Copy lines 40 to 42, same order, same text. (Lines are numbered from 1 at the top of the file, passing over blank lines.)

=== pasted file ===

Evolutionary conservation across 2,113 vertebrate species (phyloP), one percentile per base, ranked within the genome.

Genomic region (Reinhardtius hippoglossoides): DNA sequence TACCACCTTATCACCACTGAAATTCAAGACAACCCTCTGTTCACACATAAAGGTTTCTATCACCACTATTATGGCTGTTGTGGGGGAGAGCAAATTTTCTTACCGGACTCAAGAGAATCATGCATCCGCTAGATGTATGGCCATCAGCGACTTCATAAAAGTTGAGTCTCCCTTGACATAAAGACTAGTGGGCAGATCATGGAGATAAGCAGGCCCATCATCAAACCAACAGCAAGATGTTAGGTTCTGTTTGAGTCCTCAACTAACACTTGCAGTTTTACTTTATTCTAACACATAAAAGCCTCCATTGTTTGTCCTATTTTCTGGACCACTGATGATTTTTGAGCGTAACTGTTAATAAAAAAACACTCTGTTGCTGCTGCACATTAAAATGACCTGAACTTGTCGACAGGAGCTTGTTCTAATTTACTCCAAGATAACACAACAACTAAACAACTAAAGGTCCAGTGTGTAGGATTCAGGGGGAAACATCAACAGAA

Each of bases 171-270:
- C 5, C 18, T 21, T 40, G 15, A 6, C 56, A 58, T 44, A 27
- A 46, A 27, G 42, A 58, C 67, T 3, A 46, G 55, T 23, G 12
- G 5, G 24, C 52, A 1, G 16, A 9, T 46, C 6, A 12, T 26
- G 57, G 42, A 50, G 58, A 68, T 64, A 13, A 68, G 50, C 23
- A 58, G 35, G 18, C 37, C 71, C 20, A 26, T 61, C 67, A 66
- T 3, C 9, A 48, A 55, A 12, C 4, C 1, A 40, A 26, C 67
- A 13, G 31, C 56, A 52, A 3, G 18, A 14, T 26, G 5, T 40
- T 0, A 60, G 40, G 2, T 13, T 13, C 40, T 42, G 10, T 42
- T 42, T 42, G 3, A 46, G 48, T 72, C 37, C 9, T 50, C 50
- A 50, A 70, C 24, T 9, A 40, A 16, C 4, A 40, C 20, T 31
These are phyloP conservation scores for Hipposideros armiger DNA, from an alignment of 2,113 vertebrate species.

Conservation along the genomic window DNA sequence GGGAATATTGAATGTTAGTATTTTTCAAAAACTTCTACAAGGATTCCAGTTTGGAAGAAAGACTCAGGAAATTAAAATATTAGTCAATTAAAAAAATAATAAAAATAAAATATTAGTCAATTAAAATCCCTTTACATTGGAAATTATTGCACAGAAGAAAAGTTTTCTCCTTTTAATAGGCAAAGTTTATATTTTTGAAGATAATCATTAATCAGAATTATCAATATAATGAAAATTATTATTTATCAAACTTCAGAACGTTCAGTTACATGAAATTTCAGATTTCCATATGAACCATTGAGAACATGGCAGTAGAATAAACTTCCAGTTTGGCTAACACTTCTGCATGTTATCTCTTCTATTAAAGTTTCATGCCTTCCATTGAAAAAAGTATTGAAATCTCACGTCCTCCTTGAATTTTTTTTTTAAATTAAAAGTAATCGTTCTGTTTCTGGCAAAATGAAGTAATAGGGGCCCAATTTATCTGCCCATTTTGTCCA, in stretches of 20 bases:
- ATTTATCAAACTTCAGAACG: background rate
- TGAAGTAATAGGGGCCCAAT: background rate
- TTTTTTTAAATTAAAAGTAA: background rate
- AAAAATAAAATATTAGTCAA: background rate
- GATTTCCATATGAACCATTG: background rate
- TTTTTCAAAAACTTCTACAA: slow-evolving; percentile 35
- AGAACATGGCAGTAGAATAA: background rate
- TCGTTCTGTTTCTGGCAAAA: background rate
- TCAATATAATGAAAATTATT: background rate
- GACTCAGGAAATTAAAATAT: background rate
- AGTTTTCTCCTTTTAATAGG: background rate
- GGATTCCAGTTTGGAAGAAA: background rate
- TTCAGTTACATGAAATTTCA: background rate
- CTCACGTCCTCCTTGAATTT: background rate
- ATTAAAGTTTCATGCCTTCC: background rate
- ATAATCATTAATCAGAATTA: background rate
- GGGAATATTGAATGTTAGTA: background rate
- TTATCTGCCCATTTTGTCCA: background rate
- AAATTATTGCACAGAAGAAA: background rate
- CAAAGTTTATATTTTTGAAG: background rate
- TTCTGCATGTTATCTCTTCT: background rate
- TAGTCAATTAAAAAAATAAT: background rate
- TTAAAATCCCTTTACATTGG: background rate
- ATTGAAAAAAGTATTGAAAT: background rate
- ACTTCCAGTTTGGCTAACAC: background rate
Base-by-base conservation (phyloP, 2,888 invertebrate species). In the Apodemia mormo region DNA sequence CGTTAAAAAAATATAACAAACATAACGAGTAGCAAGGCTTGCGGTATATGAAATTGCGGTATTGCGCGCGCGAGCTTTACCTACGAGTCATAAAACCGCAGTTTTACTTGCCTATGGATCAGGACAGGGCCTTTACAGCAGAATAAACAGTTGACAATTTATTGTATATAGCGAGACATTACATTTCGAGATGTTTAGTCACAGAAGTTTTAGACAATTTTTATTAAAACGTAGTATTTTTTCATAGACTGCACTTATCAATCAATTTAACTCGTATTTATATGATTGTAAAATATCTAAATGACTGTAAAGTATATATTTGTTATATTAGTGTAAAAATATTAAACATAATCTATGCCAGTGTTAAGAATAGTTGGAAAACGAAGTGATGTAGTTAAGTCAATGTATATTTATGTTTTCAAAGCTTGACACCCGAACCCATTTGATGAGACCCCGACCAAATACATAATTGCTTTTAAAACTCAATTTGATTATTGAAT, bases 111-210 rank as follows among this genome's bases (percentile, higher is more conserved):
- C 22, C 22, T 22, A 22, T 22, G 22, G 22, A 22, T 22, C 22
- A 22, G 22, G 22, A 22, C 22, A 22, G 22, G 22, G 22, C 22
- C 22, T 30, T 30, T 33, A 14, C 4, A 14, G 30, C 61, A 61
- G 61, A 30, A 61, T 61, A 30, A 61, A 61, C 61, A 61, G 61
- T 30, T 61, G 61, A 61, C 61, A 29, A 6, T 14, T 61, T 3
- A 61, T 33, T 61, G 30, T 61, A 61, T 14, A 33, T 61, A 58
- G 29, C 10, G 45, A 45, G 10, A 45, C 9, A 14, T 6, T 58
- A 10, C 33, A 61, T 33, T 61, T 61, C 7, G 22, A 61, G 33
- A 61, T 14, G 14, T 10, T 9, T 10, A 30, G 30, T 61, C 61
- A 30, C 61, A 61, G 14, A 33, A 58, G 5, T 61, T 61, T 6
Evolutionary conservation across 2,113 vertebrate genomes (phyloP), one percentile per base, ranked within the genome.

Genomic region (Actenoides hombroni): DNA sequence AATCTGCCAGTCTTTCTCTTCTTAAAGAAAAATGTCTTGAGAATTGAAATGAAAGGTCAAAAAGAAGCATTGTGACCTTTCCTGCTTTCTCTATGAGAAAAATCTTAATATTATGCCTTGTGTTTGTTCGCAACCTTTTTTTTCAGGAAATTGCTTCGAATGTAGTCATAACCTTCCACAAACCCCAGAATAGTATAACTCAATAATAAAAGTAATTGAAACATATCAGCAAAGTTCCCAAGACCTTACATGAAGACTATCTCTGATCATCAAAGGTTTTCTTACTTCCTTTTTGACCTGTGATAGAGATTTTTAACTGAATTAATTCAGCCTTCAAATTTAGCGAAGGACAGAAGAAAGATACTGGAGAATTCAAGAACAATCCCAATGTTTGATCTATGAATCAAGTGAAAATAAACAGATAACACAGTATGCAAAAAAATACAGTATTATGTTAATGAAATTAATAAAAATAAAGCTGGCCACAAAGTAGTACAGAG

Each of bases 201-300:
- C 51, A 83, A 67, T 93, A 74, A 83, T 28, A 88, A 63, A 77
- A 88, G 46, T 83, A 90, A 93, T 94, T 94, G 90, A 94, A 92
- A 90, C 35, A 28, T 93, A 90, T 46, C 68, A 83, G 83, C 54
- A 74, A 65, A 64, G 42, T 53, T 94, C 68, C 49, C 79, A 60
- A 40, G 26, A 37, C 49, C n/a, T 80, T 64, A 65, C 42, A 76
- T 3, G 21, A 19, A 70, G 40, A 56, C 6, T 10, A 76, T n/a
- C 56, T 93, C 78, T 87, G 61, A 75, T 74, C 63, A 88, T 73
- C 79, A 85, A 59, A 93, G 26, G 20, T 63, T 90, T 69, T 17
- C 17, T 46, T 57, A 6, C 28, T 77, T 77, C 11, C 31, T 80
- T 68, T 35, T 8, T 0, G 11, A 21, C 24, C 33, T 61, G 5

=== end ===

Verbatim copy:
- ACTTCCAGTTTGGCTAACAC: background rate
Base-by-base conservation (phyloP, 2,888 invertebrate species). In the Apodemia mormo region DNA sequence CGTTAAAAAAATATAACAAACATAACGAGTAGCAAGGCTTGCGGTATATGAAATTGCGGTATTGCGCGCGCGAGCTTTACCTACGAGTCATAAAACCGCAGTTTTACTTGCCTATGGATCAGGACAGGGCCTTTACAGCAGAATAAACAGTTGACAATTTATTGTATATAGCGAGACATTACATTTCGAGATGTTTAGTCACAGAAGTTTTAGACAATTTTTATTAAAACGTAGTATTTTTTCATAGACTGCACTTATCAATCAATTTAACTCGTATTTATATGATTGTAAAATATCTAAATGACTGTAAAGTATATATTTGTTATATTAGTGTAAAAATATTAAACATAATCTATGCCAGTGTTAAGAATAGTTGGAAAACGAAGTGATGTAGTTAAGTCAATGTATATTTATGTTTTCAAAGCTTGACACCCGAACCCATTTGATGAGACCCCGACCAAATACATAATTGCTTTTAAAACTCAATTTGATTATTGAAT, bases 111-210 rank as follows among this genome's bases (percentile, higher is more conserved):
- C 22, C 22, T 22, A 22, T 22, G 22, G 22, A 22, T 22, C 22